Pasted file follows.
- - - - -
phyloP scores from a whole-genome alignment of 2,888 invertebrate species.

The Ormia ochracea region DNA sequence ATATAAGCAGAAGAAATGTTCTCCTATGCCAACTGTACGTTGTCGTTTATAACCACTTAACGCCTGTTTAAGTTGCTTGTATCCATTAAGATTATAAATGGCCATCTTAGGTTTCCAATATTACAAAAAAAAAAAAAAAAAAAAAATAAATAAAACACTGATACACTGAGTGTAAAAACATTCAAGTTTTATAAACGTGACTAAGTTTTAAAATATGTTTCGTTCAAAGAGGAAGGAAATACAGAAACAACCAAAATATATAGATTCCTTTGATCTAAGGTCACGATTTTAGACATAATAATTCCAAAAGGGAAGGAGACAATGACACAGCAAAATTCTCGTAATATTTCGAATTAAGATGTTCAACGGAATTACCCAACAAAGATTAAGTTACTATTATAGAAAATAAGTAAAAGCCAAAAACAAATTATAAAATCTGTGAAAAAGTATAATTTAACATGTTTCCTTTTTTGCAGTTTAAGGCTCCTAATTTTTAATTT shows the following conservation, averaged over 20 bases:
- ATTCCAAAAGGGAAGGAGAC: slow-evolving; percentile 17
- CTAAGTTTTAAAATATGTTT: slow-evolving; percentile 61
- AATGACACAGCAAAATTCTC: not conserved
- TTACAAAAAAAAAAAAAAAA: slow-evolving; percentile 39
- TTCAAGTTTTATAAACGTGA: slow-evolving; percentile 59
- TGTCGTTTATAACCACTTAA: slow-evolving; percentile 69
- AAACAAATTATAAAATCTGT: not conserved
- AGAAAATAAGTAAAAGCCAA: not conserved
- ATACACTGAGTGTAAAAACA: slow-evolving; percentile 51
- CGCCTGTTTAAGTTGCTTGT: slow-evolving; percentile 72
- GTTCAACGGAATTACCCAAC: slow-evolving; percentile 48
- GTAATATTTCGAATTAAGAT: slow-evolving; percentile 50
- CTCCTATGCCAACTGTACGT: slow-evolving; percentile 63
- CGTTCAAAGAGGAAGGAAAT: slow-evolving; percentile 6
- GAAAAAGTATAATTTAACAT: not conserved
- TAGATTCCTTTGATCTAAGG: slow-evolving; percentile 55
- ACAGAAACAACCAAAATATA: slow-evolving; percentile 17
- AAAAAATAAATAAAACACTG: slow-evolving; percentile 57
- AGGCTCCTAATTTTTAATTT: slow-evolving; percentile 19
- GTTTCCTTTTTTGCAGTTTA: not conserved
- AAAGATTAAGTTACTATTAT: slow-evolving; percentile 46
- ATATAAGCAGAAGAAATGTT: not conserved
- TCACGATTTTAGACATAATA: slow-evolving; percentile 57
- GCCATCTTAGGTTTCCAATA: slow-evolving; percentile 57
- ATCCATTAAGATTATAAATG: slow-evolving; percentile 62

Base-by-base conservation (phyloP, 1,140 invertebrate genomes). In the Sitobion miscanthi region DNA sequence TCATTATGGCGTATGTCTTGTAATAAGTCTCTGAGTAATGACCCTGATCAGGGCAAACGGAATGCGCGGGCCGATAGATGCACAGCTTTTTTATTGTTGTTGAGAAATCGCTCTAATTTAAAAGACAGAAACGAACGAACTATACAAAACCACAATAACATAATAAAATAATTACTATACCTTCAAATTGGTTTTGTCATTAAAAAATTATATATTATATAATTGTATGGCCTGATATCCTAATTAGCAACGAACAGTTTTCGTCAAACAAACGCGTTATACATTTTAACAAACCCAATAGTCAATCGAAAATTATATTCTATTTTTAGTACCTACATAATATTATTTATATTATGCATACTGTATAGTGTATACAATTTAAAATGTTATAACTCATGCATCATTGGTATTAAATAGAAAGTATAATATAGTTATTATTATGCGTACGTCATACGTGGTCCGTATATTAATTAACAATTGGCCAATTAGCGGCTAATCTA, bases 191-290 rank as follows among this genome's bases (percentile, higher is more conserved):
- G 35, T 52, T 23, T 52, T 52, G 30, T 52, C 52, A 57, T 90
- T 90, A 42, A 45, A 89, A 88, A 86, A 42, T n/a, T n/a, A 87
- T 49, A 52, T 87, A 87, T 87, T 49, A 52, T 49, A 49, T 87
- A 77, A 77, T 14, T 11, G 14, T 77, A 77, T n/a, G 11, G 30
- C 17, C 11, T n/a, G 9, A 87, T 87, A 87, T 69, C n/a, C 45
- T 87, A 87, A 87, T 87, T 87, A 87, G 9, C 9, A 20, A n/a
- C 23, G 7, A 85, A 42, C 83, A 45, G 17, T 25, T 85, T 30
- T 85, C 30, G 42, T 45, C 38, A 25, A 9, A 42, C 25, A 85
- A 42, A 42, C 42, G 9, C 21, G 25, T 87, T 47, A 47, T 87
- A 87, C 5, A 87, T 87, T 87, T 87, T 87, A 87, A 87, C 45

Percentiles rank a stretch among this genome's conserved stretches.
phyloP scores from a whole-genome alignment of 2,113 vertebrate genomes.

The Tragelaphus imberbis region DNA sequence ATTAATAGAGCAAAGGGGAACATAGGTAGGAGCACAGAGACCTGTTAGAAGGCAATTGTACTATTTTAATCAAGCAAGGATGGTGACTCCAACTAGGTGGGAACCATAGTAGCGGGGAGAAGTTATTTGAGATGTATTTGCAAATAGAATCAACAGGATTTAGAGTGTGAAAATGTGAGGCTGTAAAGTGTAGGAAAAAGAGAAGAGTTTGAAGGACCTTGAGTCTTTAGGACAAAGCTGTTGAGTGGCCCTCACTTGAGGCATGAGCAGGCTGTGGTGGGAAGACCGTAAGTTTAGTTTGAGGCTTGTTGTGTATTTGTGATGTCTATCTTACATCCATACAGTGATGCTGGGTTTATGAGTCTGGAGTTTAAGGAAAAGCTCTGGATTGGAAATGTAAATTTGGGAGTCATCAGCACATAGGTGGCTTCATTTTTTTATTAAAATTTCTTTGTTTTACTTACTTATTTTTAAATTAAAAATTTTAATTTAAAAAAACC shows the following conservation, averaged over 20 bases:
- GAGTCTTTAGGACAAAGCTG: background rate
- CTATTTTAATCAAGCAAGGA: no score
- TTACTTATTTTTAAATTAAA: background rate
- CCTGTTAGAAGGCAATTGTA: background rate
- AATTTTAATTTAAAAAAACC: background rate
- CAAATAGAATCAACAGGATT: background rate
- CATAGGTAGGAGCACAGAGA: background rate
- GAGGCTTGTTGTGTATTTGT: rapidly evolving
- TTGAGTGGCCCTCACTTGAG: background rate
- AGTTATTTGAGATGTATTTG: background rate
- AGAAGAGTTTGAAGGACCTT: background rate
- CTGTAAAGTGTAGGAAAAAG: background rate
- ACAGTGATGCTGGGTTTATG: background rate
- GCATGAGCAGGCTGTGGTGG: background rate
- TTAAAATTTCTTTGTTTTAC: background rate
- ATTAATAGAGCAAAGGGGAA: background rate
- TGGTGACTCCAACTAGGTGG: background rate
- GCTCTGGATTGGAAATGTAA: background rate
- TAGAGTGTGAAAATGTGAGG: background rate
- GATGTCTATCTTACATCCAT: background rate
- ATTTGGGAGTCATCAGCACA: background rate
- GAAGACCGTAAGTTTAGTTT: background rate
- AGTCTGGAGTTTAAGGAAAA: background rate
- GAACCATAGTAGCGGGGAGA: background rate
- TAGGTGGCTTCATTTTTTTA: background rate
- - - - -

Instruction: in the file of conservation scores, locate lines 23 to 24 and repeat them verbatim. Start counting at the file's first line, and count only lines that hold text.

- AAAGATTAAGTTACTATTAT: slow-evolving; percentile 46
- ATATAAGCAGAAGAAATGTT: not conserved